So here we are at the review of Horizon Forbidden West, in which Guerrilla Games tries to amaze the world with an adventure all about combat, exploring and quests. Yeah, here it’s this hard, at least that’s what they used to say, so Aloy gladly plays along. But everything is not perfect, never is, particularly during the introductory hours, but that was also a bit of our fault in this case…
We no longer trust open worlds, and we tend to be more guarded and distrustful when we choose one. In recent years, developers have gone hard at it reiterating game structures, placing more and more effort into creating stunning worlds and less and less into filling them with exciting things to do.
Far too many times, we have stood in awe before these beautiful valleys, lush scenery done partly by hand and partly automatically, promised ourselves millions of hours of pure dedication and cascades of trophies to the most coveted platinum, only to quit after five days and not even halfway through, once again betrayed by the superficial beauty of yet another interactive Eden where you can do everything, but ultimately never really do anything.
Any different from the usual?
Even we didn’t trust Horizon Forbidden West that much. Guerrilla’s game is the latest in the long line of open worlds with which PlayStation Studios has primarily marked the PlayStation 4’s lifecycle, securities with extraordinary production values but to be played increasingly dangerously similar to each other.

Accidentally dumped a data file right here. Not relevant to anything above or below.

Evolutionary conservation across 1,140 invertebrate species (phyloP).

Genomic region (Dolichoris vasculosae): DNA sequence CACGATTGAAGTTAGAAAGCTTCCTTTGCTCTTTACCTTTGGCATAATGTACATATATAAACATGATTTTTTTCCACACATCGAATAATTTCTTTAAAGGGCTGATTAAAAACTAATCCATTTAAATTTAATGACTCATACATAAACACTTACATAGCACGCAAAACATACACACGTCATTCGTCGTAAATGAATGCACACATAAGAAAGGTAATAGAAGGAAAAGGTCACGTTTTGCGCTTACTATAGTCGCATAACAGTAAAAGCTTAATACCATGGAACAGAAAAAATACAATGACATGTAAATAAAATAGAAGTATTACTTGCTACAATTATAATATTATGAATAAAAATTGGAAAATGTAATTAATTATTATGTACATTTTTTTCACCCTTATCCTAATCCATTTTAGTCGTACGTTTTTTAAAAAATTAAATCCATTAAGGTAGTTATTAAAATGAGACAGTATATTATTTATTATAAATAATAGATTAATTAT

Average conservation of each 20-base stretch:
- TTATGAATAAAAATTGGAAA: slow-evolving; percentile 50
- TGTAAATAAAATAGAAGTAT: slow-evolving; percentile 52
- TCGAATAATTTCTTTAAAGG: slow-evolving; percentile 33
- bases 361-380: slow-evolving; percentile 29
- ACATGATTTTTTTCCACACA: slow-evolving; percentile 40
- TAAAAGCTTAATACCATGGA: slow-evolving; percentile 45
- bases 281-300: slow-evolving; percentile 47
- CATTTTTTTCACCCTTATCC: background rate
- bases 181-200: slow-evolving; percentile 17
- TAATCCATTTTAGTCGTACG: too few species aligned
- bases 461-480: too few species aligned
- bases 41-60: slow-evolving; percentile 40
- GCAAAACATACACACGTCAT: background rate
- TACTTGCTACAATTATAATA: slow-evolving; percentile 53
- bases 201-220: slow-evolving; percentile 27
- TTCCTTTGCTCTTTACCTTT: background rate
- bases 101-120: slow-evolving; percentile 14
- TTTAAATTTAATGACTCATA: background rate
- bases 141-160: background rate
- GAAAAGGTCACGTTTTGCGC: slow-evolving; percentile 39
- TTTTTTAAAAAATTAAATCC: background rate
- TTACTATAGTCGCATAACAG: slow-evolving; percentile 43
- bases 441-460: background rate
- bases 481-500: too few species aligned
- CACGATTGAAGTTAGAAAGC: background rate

We cannot deny that when we bent down to pick up the first medical shrub, ducked into the tall grass for the first time, caught the first drone on the fly and, holding on to our hats, climbed the first tower to grab its exclusive treasure at the top, so we feared the worst.
It did not help the running introduction to the character and plot with which Guerrilla chose to open this sequel, the first minutes edited with a hatchet, Zero Dawn’s disastrous recap of events and characters.
After ten hours of gameplay, you may wrongly think you have a clear idea of what Forbidden West will offer until the credits roll. But the longer you go, Horizon Forbidden West grows exponentially.
Bursting with love
Horizon Forbidden West’s first area, your usual nursery for budding adventurers, is a stunning red herring. Continuing in the adventure, even you don’t realize how much the game begins to captivate; in fact, those psychological defenses we told you about are very slowly lowered until, in the inevitable moment when real-life calls to its duties, you find that you have no desire to turn off the TV and divest yourself of the shoes of the huntress Aloy.